The archbishop gets his wish
The government has quietly sanctioned the powers for sharia judges to rule on cases ranging from divorce and financial disputes to those involving domestic violence. Rulings issued by a network of five sharia courts are enforceable with the full power of the judicial system, through the county courts or High Court. Previously, the rulings of sharia courts in Britain could not be enforced, and depended on voluntary compliance among Muslims. It has now emerged that sharia courts with these powers have been set up in London, Birmingham, Bradford and Manchester with the network’s headquarters in Nuneaton, Warwickshire. Two more courts are being planned for Glasgow and Edinburgh.
The government did this quietly? Why, exactly? And how? And what are they thinking?
There are concerns that women who agree to go to tribunal courts are getting worse deals because Islamic law favours men. Siddiqi said that in a recent inheritance dispute handled by the court in Nuneaton, the estate of a Midlands man was divided between three daughters and two sons. The judges on the panel gave the sons twice as much as the daughters, in accordance with sharia. Had the family gone to a normal British court, the daughters would have got equal amounts.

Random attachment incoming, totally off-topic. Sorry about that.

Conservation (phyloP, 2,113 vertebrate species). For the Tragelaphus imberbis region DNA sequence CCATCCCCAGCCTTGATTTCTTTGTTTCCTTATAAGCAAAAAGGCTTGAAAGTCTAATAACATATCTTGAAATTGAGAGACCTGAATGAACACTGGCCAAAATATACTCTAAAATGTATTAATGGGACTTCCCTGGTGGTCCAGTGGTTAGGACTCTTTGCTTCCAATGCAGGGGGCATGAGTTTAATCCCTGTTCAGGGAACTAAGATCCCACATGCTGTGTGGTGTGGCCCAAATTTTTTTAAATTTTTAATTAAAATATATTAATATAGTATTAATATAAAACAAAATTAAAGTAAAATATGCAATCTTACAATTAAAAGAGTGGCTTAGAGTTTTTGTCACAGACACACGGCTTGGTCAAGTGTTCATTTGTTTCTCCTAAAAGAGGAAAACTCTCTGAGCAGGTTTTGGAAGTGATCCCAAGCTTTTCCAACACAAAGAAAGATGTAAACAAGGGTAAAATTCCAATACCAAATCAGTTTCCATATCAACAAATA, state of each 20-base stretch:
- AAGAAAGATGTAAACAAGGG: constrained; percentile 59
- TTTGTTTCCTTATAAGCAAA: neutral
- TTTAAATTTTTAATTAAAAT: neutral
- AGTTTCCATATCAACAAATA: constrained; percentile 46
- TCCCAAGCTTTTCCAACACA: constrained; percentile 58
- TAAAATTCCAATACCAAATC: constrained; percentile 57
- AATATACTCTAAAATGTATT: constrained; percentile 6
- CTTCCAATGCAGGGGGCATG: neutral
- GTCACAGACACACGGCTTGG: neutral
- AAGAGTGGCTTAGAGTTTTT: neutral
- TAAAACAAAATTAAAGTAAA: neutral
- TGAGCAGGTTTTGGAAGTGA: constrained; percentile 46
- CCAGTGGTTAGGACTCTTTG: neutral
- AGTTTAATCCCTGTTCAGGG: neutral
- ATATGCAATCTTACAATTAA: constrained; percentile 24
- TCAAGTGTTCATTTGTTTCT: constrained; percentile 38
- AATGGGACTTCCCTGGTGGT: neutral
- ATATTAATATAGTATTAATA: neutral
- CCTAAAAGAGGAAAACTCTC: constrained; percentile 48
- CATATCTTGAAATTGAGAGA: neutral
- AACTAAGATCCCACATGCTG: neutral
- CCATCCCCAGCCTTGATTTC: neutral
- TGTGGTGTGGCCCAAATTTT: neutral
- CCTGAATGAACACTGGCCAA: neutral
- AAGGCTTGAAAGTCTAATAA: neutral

Well, exactly. This is why this kind of shit is not a good idea and should not be done, not noisily and certainly not ‘quietly.’
In the six cases of domestic violence, Siddiqi said the judges ordered the husbands to take anger management classes and mentoring from community elders. There was no further punishment. In each case, the women subsequently withdrew the complaints they had lodged with the police and the police stopped their investigations. Siddiqi said that in the domestic violence cases, the advantage was that marriages were saved and couples given a second chance.
No – that’s dead wrong. The men were given a second chance, and the women were denied the chance to escape violence. ‘The marriage’ should not be ‘saved’ at the expense of the woman’s safety and freedom, and it’s not ‘couples’ who need chances, it’s people who do, one at a time. This business of valuing marriages and couples more than the women who are trapped inside them is a terrible cheat.